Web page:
To Kill A Few Rats You Don T Have To Use A Bomb
From Hafiz Hassan
Sharp and scathing indeed. There are no better words to describe former minister Rafidah Aziz’s views on the Covid-19 pandemic and the emergency.
“There is no need for an emergency to be declared to manage Covid-19,” she said.
Make no mistake, the pandemic is an emergency, but of the public health kind.
Following the global spread of the virus from China to 20 other countries, the World Health Organization (WHO) director-general declared on Jan 30, 2020 that the outbreak of the virus constitutes a public health emergency of international concern (PHEIC).
A PHEIC is a formal declaration by WHO of an extraordinary event which is determined to constitute a public health risk to other countries through the international spread of a disease and to potentially require a coordinated international response.
It is formulated when a situation arises that is “serious, sudden, unusual or unexpected”, which “carries implications for public health beyond the affected state’s national border” and “may require immediate international action”. Member states have a legal duty to respond promptly to a PHEIC.
Member states, including Malaysia, have dutifully responded to the PHEIC, with many resorting to emergency measures following declarations of a public health emergency. These states, however, have not resorted to declaring a state of emergency like the one under Article 150(1) of the Federal Constitution.
These states adopted instead the “legislative model” of dealing with an emergency “by enacting ordinary statutes that delegate special and temporary powers to the executive”.
Such legislative model emergency powers can be seen in several common law jurisdictions, Malaysia being one. For example, Singapore’s Infectious Diseases Act – following amendments in 2019 – provides for the minister “charged with the responsibility for regulation of diseases and disease control” to declare a public health emergency if he is “satisfied that there is an outbreak or imminent outbreak of an infectious disease that poses a substantial risk of a significant number of human fatalities or incidents of serious disability in Singapore”.
Besides enabling the declaration of a public health emergency, the amendments in 2019 to the Act included several provisions to “delegate special and temporary powers to the executive”.
Rafidah may not be a legal scholar, but she was correct in saying there was no necessity for the current state of emergency. The government could have resorted to what she called the “administrative process” to manage the pandemic.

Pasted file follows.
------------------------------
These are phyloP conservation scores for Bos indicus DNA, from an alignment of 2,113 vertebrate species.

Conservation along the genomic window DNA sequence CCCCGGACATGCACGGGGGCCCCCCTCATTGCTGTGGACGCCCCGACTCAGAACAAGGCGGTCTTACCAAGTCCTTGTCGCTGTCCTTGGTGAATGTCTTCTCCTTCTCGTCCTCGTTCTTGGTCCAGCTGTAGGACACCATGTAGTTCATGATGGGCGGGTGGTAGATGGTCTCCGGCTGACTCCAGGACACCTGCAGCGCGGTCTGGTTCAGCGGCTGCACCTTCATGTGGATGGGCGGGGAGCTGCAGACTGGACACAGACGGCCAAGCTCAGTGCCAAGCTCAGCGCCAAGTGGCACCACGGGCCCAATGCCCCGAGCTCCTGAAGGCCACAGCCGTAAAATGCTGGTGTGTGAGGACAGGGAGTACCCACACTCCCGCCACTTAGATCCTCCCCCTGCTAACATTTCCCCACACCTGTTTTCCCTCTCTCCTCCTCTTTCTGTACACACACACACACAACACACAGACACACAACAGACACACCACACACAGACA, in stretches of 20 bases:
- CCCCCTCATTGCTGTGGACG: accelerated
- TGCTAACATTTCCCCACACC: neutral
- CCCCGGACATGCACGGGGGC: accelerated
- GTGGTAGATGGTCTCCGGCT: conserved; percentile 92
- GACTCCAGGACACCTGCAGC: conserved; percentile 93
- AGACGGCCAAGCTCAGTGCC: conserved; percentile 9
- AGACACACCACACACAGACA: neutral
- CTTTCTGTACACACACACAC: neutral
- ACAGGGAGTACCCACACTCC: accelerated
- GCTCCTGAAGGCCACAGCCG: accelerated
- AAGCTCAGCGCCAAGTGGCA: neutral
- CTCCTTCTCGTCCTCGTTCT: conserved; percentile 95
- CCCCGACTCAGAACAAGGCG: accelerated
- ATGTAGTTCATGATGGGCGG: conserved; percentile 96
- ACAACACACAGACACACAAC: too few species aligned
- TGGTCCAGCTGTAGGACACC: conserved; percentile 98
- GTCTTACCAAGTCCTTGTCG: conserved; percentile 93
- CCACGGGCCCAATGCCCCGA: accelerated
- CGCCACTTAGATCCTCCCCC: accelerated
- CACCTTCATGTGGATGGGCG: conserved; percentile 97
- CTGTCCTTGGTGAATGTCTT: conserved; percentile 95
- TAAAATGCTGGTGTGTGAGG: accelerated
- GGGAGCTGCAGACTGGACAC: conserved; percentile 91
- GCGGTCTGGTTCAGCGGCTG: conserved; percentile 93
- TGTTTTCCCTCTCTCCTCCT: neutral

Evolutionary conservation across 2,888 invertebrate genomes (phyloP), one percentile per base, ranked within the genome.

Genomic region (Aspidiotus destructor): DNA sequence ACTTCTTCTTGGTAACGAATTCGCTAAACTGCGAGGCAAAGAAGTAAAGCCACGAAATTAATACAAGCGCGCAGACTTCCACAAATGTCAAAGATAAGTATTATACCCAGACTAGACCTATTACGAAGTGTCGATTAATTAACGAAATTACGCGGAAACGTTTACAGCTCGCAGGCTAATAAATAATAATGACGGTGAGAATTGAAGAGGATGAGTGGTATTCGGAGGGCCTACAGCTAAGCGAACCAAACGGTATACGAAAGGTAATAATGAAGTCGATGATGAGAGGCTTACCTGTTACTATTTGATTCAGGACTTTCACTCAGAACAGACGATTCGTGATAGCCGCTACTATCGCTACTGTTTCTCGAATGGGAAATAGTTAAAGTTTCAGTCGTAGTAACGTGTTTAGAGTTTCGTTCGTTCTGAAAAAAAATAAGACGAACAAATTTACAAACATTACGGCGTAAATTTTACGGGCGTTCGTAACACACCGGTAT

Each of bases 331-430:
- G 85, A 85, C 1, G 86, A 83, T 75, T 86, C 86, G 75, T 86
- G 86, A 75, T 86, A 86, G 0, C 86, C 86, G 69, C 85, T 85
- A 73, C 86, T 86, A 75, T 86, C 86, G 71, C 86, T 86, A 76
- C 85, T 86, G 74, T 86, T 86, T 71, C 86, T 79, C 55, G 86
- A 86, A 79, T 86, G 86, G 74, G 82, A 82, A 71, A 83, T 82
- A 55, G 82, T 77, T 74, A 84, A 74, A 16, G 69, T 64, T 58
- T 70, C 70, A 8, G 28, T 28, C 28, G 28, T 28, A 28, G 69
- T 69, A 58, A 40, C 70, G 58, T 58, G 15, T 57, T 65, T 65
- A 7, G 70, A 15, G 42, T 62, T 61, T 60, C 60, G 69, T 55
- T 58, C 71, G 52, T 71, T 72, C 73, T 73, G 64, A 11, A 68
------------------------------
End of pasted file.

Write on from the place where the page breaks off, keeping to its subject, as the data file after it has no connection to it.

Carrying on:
Most emergencies indeed – even the most exceptional or novel – can be managed effectively within the existing legislative framework. The exceptional or novel ones, though, may require new legislation or amendments to existing legislation in order to support responses to the emergencies.
Singapore is an example where constitutional provisions, similar to Article 150(1) of the Federal Constitution, are not and have not thus far been invoked to deal with the pandemic, notwithstanding that the pandemic is within the natural meaning of the word emergency.
Rafidah’s “administrative process” could have been done with the legislative model by enacting legislation that delegates special and temporary powers to the executive. This could be done in the form of an Act or amendments to the Prevention and Control of Infectious Diseases Act 1988 (Act 342).
The government had ample time to adopt the legislative model during the two parliamentary sittings in July-August and November-December last year. The latter was significant as it came just a week after the Yang di-Pertuan Agong refused to accede to the prime minister’s request to declare a state of emergency nationwide in October.
The provisions in the Emergency (Essential Powers) Ordinance 2021 — relating to the independent special committee (Section 2), power to take temporary possession of land, building or movable property (Section 3), demand for use of resources (Section 4), compensation (Section 5) and directions for treatment, immunisation, isolation, observation or surveillance (Section 6) — are all provisions that may be made in ordinary statutes, that is in a new Act or by way of amendments to Act 342.
Countries like Singapore, New Zealand and Australia — all common law jurisdictions like Malaysia — have shown that the legislative model has worked in combating the Covid-19 pandemic.
And, most importantly, it does not — as Rafidah scathingly said — render the constitution and Parliament dysfunctional.
To borrow the former Cabinet minister’s analogy: “To kill a few rats, don’t use a bomb.”
Hafiz Hassan is an FMT reader.
The views expressed are those of the writer and do not necessarily reflect those of MMKtT.
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